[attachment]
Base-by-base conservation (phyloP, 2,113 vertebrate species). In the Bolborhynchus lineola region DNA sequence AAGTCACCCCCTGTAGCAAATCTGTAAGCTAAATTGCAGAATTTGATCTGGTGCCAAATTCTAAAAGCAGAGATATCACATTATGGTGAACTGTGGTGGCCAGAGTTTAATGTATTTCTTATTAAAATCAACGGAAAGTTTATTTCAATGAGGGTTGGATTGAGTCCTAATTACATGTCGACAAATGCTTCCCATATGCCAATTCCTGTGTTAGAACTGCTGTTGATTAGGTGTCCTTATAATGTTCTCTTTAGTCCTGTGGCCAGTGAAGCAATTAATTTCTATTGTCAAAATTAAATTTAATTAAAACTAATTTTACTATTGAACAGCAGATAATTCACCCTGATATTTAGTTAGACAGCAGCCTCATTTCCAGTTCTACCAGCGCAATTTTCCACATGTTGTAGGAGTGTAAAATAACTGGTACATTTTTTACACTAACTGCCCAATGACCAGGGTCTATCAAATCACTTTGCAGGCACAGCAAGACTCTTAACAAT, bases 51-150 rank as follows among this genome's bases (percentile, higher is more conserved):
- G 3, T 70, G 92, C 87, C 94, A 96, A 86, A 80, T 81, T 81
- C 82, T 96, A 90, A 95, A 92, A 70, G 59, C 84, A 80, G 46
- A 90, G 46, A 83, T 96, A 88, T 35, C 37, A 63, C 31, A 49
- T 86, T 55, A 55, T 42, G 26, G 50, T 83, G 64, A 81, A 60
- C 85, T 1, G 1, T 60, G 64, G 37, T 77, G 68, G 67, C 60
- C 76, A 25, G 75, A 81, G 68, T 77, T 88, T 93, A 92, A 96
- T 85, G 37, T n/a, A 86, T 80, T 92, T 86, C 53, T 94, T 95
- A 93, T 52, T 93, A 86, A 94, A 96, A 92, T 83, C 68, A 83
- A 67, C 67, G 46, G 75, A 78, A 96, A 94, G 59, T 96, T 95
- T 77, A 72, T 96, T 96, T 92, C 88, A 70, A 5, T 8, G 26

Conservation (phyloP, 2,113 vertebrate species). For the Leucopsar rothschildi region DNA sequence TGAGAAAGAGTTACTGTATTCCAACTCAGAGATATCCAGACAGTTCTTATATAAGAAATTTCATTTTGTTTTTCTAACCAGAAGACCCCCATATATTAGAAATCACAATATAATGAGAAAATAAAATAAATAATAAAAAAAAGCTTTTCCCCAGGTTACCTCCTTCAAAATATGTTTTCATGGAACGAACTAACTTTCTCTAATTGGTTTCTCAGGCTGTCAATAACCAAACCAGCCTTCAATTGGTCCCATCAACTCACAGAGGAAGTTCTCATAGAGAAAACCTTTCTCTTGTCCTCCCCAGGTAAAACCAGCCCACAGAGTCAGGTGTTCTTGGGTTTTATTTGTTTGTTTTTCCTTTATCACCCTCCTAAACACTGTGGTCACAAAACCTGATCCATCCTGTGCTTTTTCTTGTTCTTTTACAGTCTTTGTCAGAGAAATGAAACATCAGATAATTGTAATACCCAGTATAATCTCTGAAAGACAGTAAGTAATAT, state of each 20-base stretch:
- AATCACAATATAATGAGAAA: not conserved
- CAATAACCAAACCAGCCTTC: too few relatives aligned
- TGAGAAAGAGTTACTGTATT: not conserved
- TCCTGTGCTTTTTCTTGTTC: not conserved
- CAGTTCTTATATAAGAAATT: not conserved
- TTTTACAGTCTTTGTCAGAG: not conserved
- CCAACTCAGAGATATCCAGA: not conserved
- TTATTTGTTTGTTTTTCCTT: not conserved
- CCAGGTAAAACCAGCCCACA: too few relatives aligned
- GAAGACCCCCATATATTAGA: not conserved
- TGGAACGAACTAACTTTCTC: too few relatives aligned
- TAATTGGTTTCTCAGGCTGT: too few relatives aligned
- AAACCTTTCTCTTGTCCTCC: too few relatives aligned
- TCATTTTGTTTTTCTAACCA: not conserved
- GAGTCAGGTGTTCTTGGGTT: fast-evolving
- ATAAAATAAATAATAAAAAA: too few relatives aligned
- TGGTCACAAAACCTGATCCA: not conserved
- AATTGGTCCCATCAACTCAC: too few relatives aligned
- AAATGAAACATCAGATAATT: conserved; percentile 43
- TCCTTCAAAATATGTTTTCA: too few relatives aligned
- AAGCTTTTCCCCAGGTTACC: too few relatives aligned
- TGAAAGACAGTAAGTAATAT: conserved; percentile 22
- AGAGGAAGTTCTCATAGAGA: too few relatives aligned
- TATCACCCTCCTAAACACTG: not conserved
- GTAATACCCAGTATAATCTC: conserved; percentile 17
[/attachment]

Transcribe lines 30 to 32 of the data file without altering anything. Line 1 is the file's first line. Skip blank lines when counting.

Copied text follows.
- AATTGGTCCCATCAACTCAC: too few relatives aligned
- AAATGAAACATCAGATAATT: conserved; percentile 43
- TCCTTCAAAATATGTTTTCA: too few relatives aligned